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SEC Power Rankings - Week 8

Ole Miss makes history, Josh Paschal channels his inner office linebacker, Bo Nix is sour, and Florida’s a trainwreck

NCAA Football: Mississippi at Mississippi State

GEORGIA - The only question that remains for Georgia is how damaging the fall would be with a loss to ‘Bama in the SEC title game. The answer could well be provided this weekend in the Iron Bowl, where unranked Auburn could throw the current playoff picture into utter chaos.

ALABAMA - Say what you will about the formidable SP+ ranking, but the D has looked awfully pedestrian on many occasions this season. It nearly cost the Tide against Arky; it undeniably cost them in the latest CFB Playoff poll.

OLE MISS - The Egg Bowl wasn’t a contest Thanksgiving night, and lo and behold the Rebels have their first 10-win regular season in school history — which is sorta hard to believe — and a ticket to a New Year’s Six bowl.

TEXAS A&M - Whatever chance the Aggies had at a NY6 berth evaporated in Oxford two weeks ago. They’ll still be playing in January, with the Citrus Bowl the likely destination, but there’s something hollow about it all for a team that was knocking on the door of the Top 10 and much more a week prior to that Ole Miss game.

ARKANSAS - What is arguably the nation’s roughest schedule comes to an end with a 6-5 opponent. Bugaboo alert: That opponent has owned you in excruciating fashion of late, winning five straight, including three by four points for fewer.

KENTUCKY - Josh Paschal is no Terry Tate … let’s be frank. But let’s also give the All-SEC defensive end some credit for using humor to maximize his earnings on the NIL gravy train.

MISSISSIPPI STATE - Have you ever wondered what it’s like to be birthed squarely in the middle of the Egg Bowl rivalry and have to spend your early youth asking yourself the tough questions, determining what parent you want to piss off with your choice of allegiance. Me neither. If you think you ever will, bookmark this link.

AUBURN - Bo Nix alleging that the zebras show favoritism toward ‘Bama isn’t the best look, especially considering he’s not even playing this week to help test his theory. Nor will he get the chance to help stop the bleeding of what would be, with a loss in the Iron Bowl, the Tigers’ longest losing streak since their title defense in 2012.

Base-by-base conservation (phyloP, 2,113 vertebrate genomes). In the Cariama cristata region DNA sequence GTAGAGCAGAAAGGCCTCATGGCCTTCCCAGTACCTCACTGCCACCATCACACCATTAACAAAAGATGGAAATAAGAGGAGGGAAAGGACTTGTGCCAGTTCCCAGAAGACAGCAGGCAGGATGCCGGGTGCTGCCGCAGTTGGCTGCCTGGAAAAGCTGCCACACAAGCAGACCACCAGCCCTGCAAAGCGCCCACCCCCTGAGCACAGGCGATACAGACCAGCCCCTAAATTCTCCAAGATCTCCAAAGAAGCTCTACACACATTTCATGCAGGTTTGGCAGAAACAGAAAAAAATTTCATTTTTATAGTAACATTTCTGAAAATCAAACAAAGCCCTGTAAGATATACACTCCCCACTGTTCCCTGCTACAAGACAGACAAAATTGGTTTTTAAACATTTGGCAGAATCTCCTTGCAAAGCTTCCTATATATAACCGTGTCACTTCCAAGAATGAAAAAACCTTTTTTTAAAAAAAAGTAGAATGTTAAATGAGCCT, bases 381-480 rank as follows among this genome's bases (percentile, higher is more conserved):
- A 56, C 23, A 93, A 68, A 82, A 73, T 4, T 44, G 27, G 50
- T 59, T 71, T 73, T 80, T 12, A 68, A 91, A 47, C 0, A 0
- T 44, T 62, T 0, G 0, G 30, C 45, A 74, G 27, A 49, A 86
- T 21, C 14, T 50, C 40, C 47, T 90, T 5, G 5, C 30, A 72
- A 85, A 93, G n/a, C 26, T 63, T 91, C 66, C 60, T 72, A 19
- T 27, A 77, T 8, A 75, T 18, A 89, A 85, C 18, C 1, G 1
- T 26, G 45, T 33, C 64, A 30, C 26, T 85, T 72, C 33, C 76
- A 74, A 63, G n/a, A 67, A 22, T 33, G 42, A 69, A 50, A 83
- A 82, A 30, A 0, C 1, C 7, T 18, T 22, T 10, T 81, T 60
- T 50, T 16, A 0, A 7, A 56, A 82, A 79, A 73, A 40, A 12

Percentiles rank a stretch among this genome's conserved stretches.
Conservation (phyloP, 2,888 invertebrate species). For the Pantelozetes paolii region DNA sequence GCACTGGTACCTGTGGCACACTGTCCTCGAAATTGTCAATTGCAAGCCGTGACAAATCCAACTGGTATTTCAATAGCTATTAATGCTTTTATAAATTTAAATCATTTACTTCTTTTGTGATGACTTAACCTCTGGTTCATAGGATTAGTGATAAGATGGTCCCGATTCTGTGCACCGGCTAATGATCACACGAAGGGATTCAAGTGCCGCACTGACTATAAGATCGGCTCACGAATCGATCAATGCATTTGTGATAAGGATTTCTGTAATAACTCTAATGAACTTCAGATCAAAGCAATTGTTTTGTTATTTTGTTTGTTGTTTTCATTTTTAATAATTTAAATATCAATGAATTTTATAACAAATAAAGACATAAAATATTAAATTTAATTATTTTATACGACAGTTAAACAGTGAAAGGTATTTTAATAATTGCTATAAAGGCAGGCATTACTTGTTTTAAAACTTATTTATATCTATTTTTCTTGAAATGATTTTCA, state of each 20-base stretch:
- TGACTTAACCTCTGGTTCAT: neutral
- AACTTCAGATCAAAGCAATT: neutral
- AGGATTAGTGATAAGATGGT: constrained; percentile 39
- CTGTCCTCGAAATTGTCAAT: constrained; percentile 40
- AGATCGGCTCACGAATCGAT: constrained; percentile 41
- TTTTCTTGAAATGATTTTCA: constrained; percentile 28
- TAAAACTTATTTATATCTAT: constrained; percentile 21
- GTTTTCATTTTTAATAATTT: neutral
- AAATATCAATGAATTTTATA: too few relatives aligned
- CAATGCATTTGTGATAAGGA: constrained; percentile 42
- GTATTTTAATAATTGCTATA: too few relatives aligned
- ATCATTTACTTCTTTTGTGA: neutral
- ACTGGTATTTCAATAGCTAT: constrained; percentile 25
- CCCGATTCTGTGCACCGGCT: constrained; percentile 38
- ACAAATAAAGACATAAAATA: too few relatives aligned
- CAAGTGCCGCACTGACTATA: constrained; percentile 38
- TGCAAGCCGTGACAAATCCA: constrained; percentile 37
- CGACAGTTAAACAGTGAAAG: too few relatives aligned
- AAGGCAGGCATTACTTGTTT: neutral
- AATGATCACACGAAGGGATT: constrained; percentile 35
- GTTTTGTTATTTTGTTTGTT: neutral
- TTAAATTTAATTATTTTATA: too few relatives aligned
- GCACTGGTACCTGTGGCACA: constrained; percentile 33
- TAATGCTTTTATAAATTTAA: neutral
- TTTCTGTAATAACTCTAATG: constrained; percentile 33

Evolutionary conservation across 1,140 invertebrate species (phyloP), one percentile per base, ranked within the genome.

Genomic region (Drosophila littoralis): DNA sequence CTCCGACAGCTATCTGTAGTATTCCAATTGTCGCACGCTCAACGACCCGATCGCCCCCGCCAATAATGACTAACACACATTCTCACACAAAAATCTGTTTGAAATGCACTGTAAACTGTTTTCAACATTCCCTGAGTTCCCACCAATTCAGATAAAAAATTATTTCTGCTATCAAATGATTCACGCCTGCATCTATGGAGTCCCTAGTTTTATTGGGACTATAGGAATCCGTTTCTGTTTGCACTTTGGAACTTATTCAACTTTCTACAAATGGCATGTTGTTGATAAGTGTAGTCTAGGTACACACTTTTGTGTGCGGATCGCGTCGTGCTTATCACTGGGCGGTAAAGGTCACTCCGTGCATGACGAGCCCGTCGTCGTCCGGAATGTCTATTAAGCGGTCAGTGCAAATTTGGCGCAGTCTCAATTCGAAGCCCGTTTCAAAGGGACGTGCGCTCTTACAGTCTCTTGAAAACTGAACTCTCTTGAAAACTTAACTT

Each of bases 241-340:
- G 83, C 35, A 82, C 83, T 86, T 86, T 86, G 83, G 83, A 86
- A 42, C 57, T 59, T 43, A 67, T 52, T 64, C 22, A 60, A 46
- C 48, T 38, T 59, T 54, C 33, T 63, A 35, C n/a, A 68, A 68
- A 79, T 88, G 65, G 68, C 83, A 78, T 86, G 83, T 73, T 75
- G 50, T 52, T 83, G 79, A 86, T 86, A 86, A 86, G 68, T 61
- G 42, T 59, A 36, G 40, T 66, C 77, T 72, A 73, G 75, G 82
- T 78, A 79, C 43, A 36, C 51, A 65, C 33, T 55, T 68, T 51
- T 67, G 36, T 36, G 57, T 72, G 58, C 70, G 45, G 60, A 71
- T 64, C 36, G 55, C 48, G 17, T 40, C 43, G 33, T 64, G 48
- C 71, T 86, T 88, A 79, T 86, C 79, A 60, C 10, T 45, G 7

TENNESSEE - Josh Heupel will finish his first regular season in Knoxville with seven wins, something that can’t be said for each of his three predecessors. A bowl win puts him in rarefied air with Philip Fulmer, who is currently the only Tennessee head coach since 1970 (Bill Battle) to have won eight or more games in his first season.

MISSOURI - The choice to go for two against Florida required some stones. Bowl eligibility renders the ugly moments of September and October more palatable, but the Tax Slayer Bowl (or whatever) won’t fill the emptiness of what would be a missed opportunity to topple a ranked Arkansas team to end the regular season.

SOUTH CAROLINA - The Gamecocks peeled themselves off the deck last week against Auburn to rebound from the Mizzou loss. That’s a credit to Shane Beamer and his staff. The bowl berth has helped set a tone for next season, which will only get better with a win in the finale — albeit against a Clemson team that’s not so Clemson-like.

LSU - Former LSU defensive coordinator Dave Aranda seems to have emerged as the frontrunner to replace his old boss. Or maybe he hasn’t. It doesn’t matter. Ultimately, what’s more intriguing to me is how quickly following the A&M game AD Scott Woodward pulls the trigger on announcing whomever he has chosen among an intriguing list of candidates.

FLORIDA - Dan Mullen’s fate was sealed in Columbia, and so the all-too-familiar hunt for a leader of the program begins anew in Gainesville. The lucky winner will be the fourth Gators head coach since 2010, when Urban Meyer’s short-lived medical retirement kick-started what has become an era defined by dysfunction.

VANDERBILT - With what should be a defeat against the Vols, Vandy will have lost 10 games in a season for the first time since 2010, a year prior to the arrival of James Franklin. The ceiling for Clark Lea is emulating the exploits of Franklin, who has no equal when it comes to maximizing the limited resources in Nashville.